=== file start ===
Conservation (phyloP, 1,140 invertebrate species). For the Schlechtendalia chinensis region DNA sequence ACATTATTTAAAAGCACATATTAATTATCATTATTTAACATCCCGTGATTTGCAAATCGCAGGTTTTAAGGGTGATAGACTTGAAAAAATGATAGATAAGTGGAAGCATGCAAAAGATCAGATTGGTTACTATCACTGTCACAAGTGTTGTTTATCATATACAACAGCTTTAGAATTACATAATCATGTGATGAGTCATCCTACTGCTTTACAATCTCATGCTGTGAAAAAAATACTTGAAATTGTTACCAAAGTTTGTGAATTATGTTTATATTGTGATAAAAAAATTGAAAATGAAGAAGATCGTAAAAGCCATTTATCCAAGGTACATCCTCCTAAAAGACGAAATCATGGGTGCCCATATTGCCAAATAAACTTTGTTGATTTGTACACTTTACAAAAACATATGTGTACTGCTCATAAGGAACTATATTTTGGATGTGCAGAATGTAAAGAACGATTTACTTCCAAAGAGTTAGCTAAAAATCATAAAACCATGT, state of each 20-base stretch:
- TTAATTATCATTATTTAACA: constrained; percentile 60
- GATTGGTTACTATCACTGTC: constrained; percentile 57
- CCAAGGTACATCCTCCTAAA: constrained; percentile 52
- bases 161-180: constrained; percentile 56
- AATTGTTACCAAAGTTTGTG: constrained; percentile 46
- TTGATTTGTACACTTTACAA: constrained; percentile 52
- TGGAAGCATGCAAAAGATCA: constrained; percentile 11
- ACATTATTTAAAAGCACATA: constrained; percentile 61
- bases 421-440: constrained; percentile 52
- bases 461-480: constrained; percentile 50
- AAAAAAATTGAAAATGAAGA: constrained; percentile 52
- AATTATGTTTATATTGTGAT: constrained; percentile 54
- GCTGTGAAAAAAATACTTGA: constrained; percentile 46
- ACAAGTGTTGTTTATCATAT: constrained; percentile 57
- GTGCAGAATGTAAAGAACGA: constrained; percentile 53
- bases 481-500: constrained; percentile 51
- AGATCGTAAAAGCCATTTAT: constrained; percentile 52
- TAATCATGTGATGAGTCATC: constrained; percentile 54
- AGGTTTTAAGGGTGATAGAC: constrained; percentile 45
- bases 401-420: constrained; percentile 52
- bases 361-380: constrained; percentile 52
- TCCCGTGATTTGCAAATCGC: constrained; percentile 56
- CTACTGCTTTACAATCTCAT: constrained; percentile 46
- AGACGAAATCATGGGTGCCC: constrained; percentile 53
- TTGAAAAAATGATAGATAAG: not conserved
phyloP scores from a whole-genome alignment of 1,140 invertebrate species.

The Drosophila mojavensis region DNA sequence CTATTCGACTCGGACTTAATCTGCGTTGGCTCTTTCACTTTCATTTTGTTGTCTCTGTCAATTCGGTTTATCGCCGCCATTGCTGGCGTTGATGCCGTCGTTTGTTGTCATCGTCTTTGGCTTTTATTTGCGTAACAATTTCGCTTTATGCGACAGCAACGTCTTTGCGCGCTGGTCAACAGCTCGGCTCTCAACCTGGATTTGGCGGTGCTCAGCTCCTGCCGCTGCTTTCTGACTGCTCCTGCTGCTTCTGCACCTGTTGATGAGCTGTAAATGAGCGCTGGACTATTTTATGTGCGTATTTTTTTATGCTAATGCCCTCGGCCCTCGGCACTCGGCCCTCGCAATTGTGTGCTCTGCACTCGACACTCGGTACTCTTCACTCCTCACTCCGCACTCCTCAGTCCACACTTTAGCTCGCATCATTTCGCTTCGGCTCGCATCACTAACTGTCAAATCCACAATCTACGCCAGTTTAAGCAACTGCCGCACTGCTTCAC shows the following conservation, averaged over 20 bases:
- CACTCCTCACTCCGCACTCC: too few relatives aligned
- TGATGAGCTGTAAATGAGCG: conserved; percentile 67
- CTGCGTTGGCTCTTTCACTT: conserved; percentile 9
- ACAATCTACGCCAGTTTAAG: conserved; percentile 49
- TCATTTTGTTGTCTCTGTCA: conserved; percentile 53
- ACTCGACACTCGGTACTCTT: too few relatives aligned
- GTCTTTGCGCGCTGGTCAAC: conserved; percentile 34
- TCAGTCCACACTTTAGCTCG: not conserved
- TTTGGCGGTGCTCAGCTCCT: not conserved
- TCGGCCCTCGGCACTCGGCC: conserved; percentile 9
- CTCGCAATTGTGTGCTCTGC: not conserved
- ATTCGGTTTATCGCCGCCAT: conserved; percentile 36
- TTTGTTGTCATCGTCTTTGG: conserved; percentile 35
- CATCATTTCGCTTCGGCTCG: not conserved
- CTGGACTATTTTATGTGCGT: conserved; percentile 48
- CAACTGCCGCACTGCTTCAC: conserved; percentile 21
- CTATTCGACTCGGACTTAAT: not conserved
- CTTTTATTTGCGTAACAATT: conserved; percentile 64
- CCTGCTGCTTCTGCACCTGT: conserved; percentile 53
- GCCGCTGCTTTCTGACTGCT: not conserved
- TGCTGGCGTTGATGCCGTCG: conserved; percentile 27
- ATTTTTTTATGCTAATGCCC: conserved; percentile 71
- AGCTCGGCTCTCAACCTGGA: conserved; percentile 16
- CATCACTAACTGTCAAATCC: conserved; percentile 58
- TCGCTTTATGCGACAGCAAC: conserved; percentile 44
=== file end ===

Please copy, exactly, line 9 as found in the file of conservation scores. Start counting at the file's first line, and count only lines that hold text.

- ACATTATTTAAAAGCACATA: constrained; percentile 61